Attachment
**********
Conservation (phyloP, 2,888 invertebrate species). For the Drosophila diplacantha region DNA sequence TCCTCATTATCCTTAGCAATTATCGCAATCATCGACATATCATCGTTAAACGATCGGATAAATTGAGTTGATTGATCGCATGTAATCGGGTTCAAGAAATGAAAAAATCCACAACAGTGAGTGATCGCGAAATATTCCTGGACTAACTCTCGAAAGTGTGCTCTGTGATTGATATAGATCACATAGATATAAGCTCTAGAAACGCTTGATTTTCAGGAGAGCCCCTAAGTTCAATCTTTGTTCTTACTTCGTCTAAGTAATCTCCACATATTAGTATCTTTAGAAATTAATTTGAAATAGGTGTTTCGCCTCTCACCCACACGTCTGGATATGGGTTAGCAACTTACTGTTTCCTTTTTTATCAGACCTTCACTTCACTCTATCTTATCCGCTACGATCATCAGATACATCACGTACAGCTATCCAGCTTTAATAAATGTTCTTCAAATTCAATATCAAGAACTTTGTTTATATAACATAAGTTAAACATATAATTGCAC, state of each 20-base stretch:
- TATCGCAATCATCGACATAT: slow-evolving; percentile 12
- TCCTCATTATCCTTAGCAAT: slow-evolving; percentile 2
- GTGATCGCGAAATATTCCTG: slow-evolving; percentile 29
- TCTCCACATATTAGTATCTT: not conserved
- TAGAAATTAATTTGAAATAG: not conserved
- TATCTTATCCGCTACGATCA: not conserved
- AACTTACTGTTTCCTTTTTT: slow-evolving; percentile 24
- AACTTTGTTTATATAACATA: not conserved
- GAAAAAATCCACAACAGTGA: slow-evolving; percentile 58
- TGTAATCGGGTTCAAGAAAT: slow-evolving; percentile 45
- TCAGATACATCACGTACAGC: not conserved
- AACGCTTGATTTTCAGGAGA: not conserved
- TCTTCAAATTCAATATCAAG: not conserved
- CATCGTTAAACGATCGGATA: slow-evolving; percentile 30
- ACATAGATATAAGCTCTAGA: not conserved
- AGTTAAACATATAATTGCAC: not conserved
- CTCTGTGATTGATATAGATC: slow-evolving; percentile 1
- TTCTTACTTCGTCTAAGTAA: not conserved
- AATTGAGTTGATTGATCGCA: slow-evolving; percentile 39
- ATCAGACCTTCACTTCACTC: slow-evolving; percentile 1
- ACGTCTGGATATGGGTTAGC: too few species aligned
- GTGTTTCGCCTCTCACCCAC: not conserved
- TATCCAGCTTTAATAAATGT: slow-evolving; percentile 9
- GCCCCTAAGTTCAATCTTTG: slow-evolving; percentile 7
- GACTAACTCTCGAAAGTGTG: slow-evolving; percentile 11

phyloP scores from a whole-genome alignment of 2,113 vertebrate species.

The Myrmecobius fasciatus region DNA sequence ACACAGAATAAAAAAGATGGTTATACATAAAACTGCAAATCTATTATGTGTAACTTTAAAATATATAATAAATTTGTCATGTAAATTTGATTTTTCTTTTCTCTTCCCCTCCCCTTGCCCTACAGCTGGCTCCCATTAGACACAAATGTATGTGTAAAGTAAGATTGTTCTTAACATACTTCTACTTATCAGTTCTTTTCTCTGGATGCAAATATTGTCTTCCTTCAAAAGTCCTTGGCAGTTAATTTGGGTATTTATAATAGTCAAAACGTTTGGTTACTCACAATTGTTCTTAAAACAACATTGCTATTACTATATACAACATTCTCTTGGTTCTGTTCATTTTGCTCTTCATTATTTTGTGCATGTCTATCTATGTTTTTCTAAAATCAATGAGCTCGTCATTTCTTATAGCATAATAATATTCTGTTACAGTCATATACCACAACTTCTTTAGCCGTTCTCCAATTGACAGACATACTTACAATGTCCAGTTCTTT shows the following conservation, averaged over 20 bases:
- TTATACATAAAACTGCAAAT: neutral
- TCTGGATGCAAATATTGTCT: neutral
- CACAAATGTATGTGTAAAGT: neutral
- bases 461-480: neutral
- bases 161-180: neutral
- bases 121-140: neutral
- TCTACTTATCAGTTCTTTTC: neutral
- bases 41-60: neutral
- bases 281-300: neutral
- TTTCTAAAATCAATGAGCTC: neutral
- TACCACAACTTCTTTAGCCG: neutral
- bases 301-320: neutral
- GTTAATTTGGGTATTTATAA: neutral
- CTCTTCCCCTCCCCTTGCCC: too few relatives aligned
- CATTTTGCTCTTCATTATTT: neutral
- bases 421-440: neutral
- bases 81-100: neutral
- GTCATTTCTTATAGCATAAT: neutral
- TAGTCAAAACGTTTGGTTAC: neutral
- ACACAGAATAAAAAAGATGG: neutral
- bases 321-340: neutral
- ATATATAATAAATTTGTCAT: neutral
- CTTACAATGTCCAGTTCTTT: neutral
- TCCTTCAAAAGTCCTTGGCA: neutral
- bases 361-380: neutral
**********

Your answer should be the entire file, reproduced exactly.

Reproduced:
Conservation (phyloP, 2,888 invertebrate species). For the Drosophila diplacantha region DNA sequence TCCTCATTATCCTTAGCAATTATCGCAATCATCGACATATCATCGTTAAACGATCGGATAAATTGAGTTGATTGATCGCATGTAATCGGGTTCAAGAAATGAAAAAATCCACAACAGTGAGTGATCGCGAAATATTCCTGGACTAACTCTCGAAAGTGTGCTCTGTGATTGATATAGATCACATAGATATAAGCTCTAGAAACGCTTGATTTTCAGGAGAGCCCCTAAGTTCAATCTTTGTTCTTACTTCGTCTAAGTAATCTCCACATATTAGTATCTTTAGAAATTAATTTGAAATAGGTGTTTCGCCTCTCACCCACACGTCTGGATATGGGTTAGCAACTTACTGTTTCCTTTTTTATCAGACCTTCACTTCACTCTATCTTATCCGCTACGATCATCAGATACATCACGTACAGCTATCCAGCTTTAATAAATGTTCTTCAAATTCAATATCAAGAACTTTGTTTATATAACATAAGTTAAACATATAATTGCAC, state of each 20-base stretch:
- TATCGCAATCATCGACATAT: slow-evolving; percentile 12
- TCCTCATTATCCTTAGCAAT: slow-evolving; percentile 2
- GTGATCGCGAAATATTCCTG: slow-evolving; percentile 29
- TCTCCACATATTAGTATCTT: not conserved
- TAGAAATTAATTTGAAATAG: not conserved
- TATCTTATCCGCTACGATCA: not conserved
- AACTTACTGTTTCCTTTTTT: slow-evolving; percentile 24
- AACTTTGTTTATATAACATA: not conserved
- GAAAAAATCCACAACAGTGA: slow-evolving; percentile 58
- TGTAATCGGGTTCAAGAAAT: slow-evolving; percentile 45
- TCAGATACATCACGTACAGC: not conserved
- AACGCTTGATTTTCAGGAGA: not conserved
- TCTTCAAATTCAATATCAAG: not conserved
- CATCGTTAAACGATCGGATA: slow-evolving; percentile 30
- ACATAGATATAAGCTCTAGA: not conserved
- AGTTAAACATATAATTGCAC: not conserved
- CTCTGTGATTGATATAGATC: slow-evolving; percentile 1
- TTCTTACTTCGTCTAAGTAA: not conserved
- AATTGAGTTGATTGATCGCA: slow-evolving; percentile 39
- ATCAGACCTTCACTTCACTC: slow-evolving; percentile 1
- ACGTCTGGATATGGGTTAGC: too few species aligned
- GTGTTTCGCCTCTCACCCAC: not conserved
- TATCCAGCTTTAATAAATGT: slow-evolving; percentile 9
- GCCCCTAAGTTCAATCTTTG: slow-evolving; percentile 7
- GACTAACTCTCGAAAGTGTG: slow-evolving; percentile 11

phyloP scores from a whole-genome alignment of 2,113 vertebrate species.

The Myrmecobius fasciatus region DNA sequence ACACAGAATAAAAAAGATGGTTATACATAAAACTGCAAATCTATTATGTGTAACTTTAAAATATATAATAAATTTGTCATGTAAATTTGATTTTTCTTTTCTCTTCCCCTCCCCTTGCCCTACAGCTGGCTCCCATTAGACACAAATGTATGTGTAAAGTAAGATTGTTCTTAACATACTTCTACTTATCAGTTCTTTTCTCTGGATGCAAATATTGTCTTCCTTCAAAAGTCCTTGGCAGTTAATTTGGGTATTTATAATAGTCAAAACGTTTGGTTACTCACAATTGTTCTTAAAACAACATTGCTATTACTATATACAACATTCTCTTGGTTCTGTTCATTTTGCTCTTCATTATTTTGTGCATGTCTATCTATGTTTTTCTAAAATCAATGAGCTCGTCATTTCTTATAGCATAATAATATTCTGTTACAGTCATATACCACAACTTCTTTAGCCGTTCTCCAATTGACAGACATACTTACAATGTCCAGTTCTTT shows the following conservation, averaged over 20 bases:
- TTATACATAAAACTGCAAAT: neutral
- TCTGGATGCAAATATTGTCT: neutral
- CACAAATGTATGTGTAAAGT: neutral
- bases 461-480: neutral
- bases 161-180: neutral
- bases 121-140: neutral
- TCTACTTATCAGTTCTTTTC: neutral
- bases 41-60: neutral
- bases 281-300: neutral
- TTTCTAAAATCAATGAGCTC: neutral
- TACCACAACTTCTTTAGCCG: neutral
- bases 301-320: neutral
- GTTAATTTGGGTATTTATAA: neutral
- CTCTTCCCCTCCCCTTGCCC: too few relatives aligned
- CATTTTGCTCTTCATTATTT: neutral
- bases 421-440: neutral
- bases 81-100: neutral
- GTCATTTCTTATAGCATAAT: neutral
- TAGTCAAAACGTTTGGTTAC: neutral
- ACACAGAATAAAAAAGATGG: neutral
- bases 321-340: neutral
- ATATATAATAAATTTGTCAT: neutral
- CTTACAATGTCCAGTTCTTT: neutral
- TCCTTCAAAAGTCCTTGGCA: neutral
- bases 361-380: neutral